1. Making fallacious claims of the systems’ effectiveness, in regards to the engineering and durability, while they push modern building methods that are toxic and prone to failure. For example, one water leak incident in a modern home translates into costly repairs and insurance premiums. One fire and there is no home to repair, and every thing you owned is gone.
    2. They posit claims such as: “Why would you want to go low-tech? You might as well live in a cave!” or “Don’t you want a modern Smart House that reminds you to breathe?” Low-Tech is always more affordable, durable, and easy to repair; however, we are still looking for a low-tech computer.
    3. They will make silly, ignorant, or unsubstantiated claims about regenerative building systems and offer no proof other than parading about their “many years of experience,” all the while failing to mention that they have neither seen, nor worked with, the systems they are deriding.
    4. They will push regulators, businesses, associations and unions to reject these systems in practice and in code.

    There is good news, however, in the form of how to get what you want when it comes to regenerative building. There are good people out there in all fields, all over the world, that are excited and accepting of these regenerative building systems. So here are a few tips on how to get there:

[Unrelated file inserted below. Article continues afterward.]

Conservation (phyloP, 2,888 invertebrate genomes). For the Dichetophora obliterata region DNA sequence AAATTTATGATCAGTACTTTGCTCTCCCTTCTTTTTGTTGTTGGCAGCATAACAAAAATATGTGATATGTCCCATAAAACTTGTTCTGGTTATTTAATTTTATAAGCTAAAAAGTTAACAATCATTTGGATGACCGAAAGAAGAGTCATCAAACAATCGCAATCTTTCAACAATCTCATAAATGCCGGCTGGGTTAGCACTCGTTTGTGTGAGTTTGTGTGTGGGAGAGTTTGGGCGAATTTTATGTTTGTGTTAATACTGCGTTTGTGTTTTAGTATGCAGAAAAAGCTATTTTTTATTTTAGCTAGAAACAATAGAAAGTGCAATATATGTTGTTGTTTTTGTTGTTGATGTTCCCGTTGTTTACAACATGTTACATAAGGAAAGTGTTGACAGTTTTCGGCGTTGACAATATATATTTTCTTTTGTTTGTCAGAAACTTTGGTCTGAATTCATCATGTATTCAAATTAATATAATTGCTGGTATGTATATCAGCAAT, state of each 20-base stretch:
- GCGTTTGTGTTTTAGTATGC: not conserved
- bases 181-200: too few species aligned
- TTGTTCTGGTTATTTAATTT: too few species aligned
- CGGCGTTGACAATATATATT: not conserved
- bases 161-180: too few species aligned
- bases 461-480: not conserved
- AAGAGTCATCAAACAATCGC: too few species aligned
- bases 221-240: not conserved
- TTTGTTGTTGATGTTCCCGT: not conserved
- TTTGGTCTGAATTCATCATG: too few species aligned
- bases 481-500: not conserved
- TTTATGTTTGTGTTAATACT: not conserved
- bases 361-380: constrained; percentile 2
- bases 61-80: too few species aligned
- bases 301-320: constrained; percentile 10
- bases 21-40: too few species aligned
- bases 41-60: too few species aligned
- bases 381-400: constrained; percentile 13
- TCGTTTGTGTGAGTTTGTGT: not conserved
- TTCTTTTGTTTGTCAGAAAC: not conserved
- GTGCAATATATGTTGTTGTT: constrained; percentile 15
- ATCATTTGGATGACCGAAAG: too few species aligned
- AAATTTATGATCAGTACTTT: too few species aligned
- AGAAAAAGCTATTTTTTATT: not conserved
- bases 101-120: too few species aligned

1. The first and best way is buy a piece of land with no mortgage. Without the bank’s restrictions and owning your property free and clear, you are actually able to sidestep a lot of restrictions; but you have to be willing to stand your ground.
    2. If you are under a mortgage and dealing with a code-heavy area, then you need to win allies to your cause. Sometimes this is easy. When it isn’t, it is usually a matter of first developing an early relationship with the people who will have to satisfy. If they present a problem, then climbing the ladder is the way to go. No one wants to be seen as the ogre, and a gentle (but firm) approach of going over someone’s head can work.
    3. Attempt to get your project deemed a prototype or experimental build in your area and partner with a University and Government agencies to measure performance. You shouldn’t have too difficult a time finding these people and they often have budgets for this very thing.
    4. Fight the good fight by getting these systems accepted in your area.

    Here is a short, helpful list of building systems we have identified as Regenerative and fit the Low-Tech Mantra:

    1. Stabilized Rammed Earth (or Unstabilized Rammed Earth)
    2. Stone Masonry (and Slip-Form Stone Masonry)
    3. Timber Frame
    4. Post and Beam Infill for (Earth, Cob, Strawbale, Adobe, Wattle and Daub, etc.)
    5. Earthbag (AKA Superadobe)
    6. Log Home
    7. Cordwood Masonry
    8. A bevy of other systems!

    Finally, if you can find a regenerative building professional or company in your area, reach out and have them help you through the process! Whoever you choose, they should convey a process that is easy and smooth. If you feel any resistance, keep looking!

    A Healthier and Happier lifestyle takes a little work, but has an enormous payoff.

    Featured Image by Amin Karimi | TasteIran